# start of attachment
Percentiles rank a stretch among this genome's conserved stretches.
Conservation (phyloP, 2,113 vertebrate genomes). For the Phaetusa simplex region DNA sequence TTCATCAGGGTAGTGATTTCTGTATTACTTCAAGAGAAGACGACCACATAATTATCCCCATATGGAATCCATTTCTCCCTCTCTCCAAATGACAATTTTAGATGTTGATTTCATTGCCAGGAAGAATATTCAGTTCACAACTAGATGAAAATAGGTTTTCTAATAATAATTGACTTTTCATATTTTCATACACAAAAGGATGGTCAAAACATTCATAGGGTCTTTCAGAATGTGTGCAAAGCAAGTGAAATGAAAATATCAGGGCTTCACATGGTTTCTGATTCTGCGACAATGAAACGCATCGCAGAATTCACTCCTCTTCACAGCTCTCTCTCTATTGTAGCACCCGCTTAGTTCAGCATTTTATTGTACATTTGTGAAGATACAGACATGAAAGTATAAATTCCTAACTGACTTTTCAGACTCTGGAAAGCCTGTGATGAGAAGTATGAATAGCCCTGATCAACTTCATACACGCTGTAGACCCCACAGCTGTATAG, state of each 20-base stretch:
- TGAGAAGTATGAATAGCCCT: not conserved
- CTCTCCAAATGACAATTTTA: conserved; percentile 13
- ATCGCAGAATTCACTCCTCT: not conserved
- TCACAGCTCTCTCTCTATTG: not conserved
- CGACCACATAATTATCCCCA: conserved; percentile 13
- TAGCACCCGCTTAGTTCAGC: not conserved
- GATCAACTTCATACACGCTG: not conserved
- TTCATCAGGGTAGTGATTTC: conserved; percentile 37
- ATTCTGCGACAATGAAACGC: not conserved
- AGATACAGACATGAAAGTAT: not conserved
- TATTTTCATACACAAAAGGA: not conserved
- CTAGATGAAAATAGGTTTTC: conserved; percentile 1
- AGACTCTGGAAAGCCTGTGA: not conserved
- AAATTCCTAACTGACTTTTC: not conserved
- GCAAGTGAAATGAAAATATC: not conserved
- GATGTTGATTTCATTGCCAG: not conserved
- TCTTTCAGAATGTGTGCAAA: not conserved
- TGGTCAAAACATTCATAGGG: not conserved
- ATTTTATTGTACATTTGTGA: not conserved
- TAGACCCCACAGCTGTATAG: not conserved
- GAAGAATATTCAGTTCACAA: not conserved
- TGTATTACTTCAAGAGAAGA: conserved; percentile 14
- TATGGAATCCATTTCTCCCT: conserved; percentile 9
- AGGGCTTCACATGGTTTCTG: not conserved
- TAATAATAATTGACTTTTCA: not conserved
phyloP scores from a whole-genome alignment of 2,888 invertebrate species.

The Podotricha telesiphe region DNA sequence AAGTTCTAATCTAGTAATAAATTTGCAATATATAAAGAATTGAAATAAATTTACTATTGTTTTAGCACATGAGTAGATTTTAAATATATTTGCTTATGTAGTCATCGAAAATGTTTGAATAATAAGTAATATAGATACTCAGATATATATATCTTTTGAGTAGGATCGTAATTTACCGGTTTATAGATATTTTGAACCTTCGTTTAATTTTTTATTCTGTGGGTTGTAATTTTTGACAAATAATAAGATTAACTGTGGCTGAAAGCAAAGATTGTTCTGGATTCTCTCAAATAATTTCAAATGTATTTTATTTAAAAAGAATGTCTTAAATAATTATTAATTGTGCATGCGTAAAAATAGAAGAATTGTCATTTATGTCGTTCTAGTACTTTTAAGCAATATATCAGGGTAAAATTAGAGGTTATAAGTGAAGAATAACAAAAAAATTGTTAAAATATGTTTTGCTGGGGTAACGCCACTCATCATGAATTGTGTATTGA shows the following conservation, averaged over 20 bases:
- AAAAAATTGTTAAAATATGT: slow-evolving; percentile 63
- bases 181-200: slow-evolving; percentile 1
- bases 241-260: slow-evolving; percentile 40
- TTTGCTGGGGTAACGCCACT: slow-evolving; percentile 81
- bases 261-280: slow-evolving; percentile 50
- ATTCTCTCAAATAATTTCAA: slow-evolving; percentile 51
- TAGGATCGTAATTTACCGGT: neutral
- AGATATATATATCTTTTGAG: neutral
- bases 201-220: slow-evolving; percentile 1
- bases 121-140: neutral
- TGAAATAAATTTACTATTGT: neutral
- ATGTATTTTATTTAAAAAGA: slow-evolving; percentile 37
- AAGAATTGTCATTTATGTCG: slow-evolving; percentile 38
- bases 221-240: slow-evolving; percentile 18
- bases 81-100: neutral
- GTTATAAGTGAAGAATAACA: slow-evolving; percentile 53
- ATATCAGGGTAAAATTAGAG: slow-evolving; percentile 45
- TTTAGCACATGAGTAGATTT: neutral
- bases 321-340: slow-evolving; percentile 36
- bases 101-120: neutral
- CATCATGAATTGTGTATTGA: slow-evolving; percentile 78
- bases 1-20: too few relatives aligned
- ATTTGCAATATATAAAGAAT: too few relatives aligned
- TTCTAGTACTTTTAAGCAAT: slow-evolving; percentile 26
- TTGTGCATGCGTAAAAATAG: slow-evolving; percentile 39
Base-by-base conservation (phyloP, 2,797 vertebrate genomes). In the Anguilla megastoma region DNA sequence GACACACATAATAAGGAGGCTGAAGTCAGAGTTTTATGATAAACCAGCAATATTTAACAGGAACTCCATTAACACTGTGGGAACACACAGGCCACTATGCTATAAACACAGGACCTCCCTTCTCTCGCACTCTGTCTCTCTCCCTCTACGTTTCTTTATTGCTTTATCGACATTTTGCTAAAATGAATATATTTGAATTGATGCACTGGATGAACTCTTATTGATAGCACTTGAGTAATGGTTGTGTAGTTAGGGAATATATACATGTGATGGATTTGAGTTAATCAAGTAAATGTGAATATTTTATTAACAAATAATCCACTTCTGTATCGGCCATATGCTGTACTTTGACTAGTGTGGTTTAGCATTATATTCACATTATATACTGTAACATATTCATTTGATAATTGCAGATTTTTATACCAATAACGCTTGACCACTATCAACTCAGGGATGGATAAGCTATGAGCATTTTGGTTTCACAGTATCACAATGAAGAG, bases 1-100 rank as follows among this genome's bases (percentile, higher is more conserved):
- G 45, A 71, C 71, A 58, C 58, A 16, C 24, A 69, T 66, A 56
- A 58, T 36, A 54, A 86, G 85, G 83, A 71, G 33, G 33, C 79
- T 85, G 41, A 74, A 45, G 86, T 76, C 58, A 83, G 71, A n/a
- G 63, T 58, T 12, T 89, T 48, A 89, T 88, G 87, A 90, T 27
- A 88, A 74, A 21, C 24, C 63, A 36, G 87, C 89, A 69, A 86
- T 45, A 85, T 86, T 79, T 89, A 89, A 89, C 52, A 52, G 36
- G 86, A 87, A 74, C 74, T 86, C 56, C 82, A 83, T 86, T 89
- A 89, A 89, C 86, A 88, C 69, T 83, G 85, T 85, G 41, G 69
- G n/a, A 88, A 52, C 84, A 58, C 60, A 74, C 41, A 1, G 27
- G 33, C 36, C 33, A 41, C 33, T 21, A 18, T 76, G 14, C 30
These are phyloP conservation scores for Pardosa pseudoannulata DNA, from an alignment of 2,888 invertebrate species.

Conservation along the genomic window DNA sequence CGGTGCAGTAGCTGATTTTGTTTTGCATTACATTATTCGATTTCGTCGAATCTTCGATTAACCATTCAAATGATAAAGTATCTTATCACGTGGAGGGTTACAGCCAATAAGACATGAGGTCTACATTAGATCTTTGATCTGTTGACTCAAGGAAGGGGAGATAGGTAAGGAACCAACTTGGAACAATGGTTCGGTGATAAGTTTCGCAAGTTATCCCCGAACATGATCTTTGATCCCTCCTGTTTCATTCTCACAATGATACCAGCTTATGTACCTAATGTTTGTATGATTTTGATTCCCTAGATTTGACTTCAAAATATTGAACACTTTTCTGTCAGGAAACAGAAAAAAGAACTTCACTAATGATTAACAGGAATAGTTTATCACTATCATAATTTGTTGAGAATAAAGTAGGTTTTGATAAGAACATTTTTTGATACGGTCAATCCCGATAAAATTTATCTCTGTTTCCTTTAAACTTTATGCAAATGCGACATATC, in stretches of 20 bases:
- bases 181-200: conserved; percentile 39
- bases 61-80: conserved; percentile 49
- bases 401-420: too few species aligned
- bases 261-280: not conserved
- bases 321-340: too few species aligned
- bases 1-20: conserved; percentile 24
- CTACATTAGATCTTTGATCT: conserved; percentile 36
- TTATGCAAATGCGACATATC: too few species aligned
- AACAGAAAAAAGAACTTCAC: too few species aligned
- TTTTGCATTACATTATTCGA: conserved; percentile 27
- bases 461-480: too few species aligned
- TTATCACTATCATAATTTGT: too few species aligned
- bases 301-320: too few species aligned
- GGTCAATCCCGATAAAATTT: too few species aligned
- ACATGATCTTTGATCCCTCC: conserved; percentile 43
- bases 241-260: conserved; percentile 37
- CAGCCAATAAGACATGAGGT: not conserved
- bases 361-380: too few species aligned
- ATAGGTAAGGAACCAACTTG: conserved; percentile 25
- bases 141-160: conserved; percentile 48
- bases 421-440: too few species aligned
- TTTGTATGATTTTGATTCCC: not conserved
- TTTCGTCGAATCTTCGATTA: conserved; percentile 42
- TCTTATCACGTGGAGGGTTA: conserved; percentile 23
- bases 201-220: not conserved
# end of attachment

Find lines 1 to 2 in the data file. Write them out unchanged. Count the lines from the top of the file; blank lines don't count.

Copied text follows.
Percentiles rank a stretch among this genome's conserved stretches.
Conservation (phyloP, 2,113 vertebrate genomes). For the Phaetusa simplex region DNA sequence TTCATCAGGGTAGTGATTTCTGTATTACTTCAAGAGAAGACGACCACATAATTATCCCCATATGGAATCCATTTCTCCCTCTCTCCAAATGACAATTTTAGATGTTGATTTCATTGCCAGGAAGAATATTCAGTTCACAACTAGATGAAAATAGGTTTTCTAATAATAATTGACTTTTCATATTTTCATACACAAAAGGATGGTCAAAACATTCATAGGGTCTTTCAGAATGTGTGCAAAGCAAGTGAAATGAAAATATCAGGGCTTCACATGGTTTCTGATTCTGCGACAATGAAACGCATCGCAGAATTCACTCCTCTTCACAGCTCTCTCTCTATTGTAGCACCCGCTTAGTTCAGCATTTTATTGTACATTTGTGAAGATACAGACATGAAAGTATAAATTCCTAACTGACTTTTCAGACTCTGGAAAGCCTGTGATGAGAAGTATGAATAGCCCTGATCAACTTCATACACGCTGTAGACCCCACAGCTGTATAG, state of each 20-base stretch: